A model was then run relating alcohol-related sexual enhancement expectancies to sex after drinking and casual sex to test the Kalichman et al. (1998) hypothesized indirect path from expectancies to casual sex through sex after drinking. In this model, both intercepts and slopes for the two risk behaviors were regressed on expectances at W1. Slopes were also regressed on the respective intercepts for those behaviors in order to adjust for initial levels. In addition, the intercept and slope of casual sex were regressed on the intercept and slope, respectively, of sex after alcohol, thus testing whether both levels and changes in these behaviors were related. This model was run first for the entire sample and then run separately for men and women. In order to accommodate the categorical variable of casual sex, the Weighted Least Squares Mean Variance estimator (WLSMV) was used. The Tucker-Lewis Index (TLI, Tucker & Lewis, 1973) and the root mean square error of approximation (RMSEA, Browne & Cudeck, 1993) were used to assess model fit.6

Results

Descriptive Findings

Males, compared to females, were more likely to report casual sex at W1 and W3 and were more likely to report sex after drinking at W2 (see Table 1). There were no gender differences in alcohol-related sexual expectancies.

Table 1
Gender Differences on Sexual Expectancies and Behaviors

Separate Growth Models

Linear growth models for sex after alcohol showed good fit to the data (χ2(1) = 0.87, p = .35, TLI = 1.00, RMSEA = 0.000). The mean of the slope was significantly greater than zero (slope mean = 0.050, se = 0.022, p < .05) indicating that the sample increased in frequency of sex after drinking across the three time points. The variance of both the intercept and slope were significantly greater than zero (intercept variance = 0.298, se = 0.057, p < .05; slope variance = 0.077, se = 0.030, p < .05) indicating greater variability in level and change than would be expected by chance.

A linear model also fit well for casual sex (χ2(1) = 0.83, p = .364, TLI = 1.00, RMSEA = 0.000). The average rate of change in the likelihood of casual sex was negative but not significantly different from zero (mean of slope =−0.042, se = 0.041, p = .311). Significant variance in the intercept (variance = 0.752, se = 0.158, p < .05) and the slope (variance = 0.191, se = 0.089, p < .05) both showed evidence of between-individual variation.

Full Growth Model

The full model showed good model fit (χ2(7) = 10.77, p = .149, TLI = 0.936, RMSEA = 0.030) (see Figure 1). The model estimates indicated that higher alcohol-related sexual enhancement expectancies were related to a higher level of sex after alcohol at W1, which in turn was related to higher likelihood of casual sex at W1. There was no direct effect of expectancies on casual sex. Expectancies did not directly predict change in sex after alcohol or in casual sex, but change in sex after alcohol was significantly positively related to change in likelihood of casual sex. That is, increases in frequency of sex after alcohol use predicted increases in likelihood of casual sex.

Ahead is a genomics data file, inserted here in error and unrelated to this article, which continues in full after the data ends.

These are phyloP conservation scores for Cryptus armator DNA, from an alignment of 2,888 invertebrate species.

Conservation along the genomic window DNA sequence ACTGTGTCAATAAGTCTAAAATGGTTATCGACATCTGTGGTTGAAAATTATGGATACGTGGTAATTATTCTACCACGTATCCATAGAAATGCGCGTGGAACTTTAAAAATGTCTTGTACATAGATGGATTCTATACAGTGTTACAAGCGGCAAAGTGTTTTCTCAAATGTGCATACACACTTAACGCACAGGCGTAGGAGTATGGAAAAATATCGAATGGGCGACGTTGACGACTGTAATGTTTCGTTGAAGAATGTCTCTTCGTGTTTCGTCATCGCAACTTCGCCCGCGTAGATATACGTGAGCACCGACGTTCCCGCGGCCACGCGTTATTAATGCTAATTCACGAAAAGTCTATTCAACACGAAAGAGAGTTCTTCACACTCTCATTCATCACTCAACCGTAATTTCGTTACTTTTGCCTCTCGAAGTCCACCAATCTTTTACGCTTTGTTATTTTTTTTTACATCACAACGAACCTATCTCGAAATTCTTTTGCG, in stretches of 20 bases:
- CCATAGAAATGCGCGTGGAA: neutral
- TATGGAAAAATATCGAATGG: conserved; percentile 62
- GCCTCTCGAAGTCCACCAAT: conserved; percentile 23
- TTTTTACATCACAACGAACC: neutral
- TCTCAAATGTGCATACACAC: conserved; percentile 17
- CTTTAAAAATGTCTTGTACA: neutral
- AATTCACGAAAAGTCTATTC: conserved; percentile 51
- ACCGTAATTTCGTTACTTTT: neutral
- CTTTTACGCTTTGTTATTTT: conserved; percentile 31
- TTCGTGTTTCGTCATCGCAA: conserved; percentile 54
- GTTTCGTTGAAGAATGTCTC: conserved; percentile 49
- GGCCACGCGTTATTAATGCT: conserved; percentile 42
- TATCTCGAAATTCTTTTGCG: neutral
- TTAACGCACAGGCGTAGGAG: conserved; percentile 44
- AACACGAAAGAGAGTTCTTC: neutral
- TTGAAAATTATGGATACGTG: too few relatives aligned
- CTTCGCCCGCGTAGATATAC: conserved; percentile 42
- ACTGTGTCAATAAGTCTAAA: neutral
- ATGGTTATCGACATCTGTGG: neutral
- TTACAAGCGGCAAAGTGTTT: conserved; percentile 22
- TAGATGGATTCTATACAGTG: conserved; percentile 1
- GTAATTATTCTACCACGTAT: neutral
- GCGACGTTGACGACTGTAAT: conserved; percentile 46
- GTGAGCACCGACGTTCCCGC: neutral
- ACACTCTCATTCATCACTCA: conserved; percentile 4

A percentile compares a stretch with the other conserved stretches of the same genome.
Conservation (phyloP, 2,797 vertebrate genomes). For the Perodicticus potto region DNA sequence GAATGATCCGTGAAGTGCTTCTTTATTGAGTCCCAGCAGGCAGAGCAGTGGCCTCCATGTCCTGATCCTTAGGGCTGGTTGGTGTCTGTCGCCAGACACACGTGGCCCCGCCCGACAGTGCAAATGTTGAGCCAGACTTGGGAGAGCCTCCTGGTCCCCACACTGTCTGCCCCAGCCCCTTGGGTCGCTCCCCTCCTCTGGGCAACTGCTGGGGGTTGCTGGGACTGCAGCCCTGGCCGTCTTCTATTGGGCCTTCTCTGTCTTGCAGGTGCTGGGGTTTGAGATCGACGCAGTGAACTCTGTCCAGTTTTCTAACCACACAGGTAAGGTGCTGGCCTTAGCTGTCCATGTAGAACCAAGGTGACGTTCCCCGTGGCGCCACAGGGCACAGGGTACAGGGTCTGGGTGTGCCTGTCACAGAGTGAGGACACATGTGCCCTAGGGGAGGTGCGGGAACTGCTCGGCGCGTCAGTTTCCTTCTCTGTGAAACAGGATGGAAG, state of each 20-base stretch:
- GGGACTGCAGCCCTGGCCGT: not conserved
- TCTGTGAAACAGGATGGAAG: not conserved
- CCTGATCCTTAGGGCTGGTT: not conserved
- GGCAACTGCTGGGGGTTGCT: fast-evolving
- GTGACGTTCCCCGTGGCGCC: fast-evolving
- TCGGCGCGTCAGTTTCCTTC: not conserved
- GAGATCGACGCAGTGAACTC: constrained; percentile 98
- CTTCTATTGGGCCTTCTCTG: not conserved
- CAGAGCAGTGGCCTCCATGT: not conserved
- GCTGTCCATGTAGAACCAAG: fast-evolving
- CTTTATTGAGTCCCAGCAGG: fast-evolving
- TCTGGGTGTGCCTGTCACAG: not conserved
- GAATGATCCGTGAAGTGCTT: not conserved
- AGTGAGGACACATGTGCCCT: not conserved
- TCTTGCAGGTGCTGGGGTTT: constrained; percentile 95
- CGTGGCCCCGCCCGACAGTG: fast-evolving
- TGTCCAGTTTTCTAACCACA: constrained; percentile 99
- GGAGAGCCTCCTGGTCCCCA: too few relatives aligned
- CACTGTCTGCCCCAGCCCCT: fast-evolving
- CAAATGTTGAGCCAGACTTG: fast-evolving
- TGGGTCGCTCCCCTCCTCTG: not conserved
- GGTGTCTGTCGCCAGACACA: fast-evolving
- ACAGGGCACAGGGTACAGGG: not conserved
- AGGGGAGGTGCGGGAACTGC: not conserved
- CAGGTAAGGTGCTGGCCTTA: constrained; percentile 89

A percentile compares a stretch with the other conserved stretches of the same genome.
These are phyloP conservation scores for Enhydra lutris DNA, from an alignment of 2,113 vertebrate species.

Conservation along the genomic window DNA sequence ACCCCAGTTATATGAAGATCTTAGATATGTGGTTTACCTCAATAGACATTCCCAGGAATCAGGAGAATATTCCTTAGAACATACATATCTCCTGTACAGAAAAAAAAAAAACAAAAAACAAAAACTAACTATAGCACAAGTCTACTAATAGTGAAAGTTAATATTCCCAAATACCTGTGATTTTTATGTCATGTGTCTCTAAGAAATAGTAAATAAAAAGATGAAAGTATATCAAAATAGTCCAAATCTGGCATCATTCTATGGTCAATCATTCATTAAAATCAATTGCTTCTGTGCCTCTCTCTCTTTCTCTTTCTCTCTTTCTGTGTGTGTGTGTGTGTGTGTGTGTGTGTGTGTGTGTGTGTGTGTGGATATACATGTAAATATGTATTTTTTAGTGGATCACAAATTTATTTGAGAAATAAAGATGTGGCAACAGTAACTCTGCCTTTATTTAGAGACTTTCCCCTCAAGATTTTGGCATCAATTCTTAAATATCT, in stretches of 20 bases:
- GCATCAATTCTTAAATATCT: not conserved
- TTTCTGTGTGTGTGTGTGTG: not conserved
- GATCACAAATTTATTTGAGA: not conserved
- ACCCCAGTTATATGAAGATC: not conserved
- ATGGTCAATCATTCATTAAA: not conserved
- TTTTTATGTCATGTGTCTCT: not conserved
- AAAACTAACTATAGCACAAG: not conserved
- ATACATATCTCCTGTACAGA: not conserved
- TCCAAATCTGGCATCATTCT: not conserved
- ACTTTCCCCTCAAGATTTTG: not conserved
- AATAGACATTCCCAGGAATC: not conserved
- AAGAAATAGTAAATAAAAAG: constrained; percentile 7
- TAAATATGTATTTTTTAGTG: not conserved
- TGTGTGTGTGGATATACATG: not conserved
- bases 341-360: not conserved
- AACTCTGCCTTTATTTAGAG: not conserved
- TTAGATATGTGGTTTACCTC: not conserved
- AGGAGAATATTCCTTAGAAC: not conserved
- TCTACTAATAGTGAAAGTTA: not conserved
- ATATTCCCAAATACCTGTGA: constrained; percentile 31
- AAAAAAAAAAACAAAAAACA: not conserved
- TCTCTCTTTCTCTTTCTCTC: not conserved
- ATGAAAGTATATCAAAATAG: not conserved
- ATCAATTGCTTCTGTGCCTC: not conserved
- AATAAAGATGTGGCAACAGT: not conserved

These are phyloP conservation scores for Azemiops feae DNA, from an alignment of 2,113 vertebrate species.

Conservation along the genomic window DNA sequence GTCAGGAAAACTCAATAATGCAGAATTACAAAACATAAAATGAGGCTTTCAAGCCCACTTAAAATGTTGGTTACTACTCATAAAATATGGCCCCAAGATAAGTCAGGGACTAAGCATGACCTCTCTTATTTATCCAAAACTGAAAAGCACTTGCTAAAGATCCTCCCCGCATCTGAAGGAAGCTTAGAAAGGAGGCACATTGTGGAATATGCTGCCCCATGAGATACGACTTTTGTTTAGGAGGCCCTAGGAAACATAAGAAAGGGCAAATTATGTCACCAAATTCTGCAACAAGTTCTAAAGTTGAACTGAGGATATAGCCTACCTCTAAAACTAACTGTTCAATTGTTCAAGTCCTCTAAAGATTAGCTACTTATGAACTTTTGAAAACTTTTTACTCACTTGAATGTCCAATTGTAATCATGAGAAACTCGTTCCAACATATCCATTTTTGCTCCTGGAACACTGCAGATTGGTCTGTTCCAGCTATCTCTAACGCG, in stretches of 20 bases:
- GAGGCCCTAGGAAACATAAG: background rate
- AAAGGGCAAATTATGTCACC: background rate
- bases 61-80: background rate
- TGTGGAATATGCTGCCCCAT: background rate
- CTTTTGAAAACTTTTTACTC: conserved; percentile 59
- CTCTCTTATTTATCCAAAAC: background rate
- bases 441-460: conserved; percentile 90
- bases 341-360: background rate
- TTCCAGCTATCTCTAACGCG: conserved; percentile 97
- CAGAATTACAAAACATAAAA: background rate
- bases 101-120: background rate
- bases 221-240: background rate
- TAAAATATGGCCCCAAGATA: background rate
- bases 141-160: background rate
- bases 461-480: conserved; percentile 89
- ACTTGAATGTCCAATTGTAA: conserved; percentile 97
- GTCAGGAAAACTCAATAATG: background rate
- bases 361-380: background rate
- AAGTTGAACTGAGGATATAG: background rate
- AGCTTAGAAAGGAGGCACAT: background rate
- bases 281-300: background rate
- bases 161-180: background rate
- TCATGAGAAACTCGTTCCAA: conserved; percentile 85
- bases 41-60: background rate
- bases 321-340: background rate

Figure 1
Growth curve results for the total sample.

Because of the gender differences in casual sex and sex after alcohol use, we reran the model including gender as an exogenous variable. Being male was significantly (p < .01) and positively related to the level of casual sex, but not to any of the other variables. The rest of the paths were almost identical to those in the model without gender, and the model fit was slightly worse for the model with gender (χ2(10) = 18.31, p = .050, TLI = 0.887, RMSEA = 0.038) than without.

We also ran two separate models for men and women.7 The results for men mirrored those for the total sample. For women, alcohol-related sexual expectancies predicted a higher intercept of sex after drinking, but none of the other paths was significant (not shown).

Discussion

This study examined the longitudinal associations among alcohol use-related sexual enhancement expectancies, drinking prior to engaging in sex, and casual sex. Our findings contribute to previous research by examining changes in behavior over three time points during emerging adulthood. As in other studies (e.g., Hendershot et al., 2007; Kalichman et al., 1998, 2003, 2006), we found that alcohol-related sexual expectations were related cross-sectionally to drinking prior to sex, but did not have a direct, independent relationship with casual sex. Therefore, the results supported the hypothesis that the effects of expectancies on risky sexual behavior are indirect through engaging in sex after drinking. Because alcohol sexual enhancement expectancies did not predict changes in either sex after drinking or casual sex, it appears that this indirect effect occurs only contemporaneously.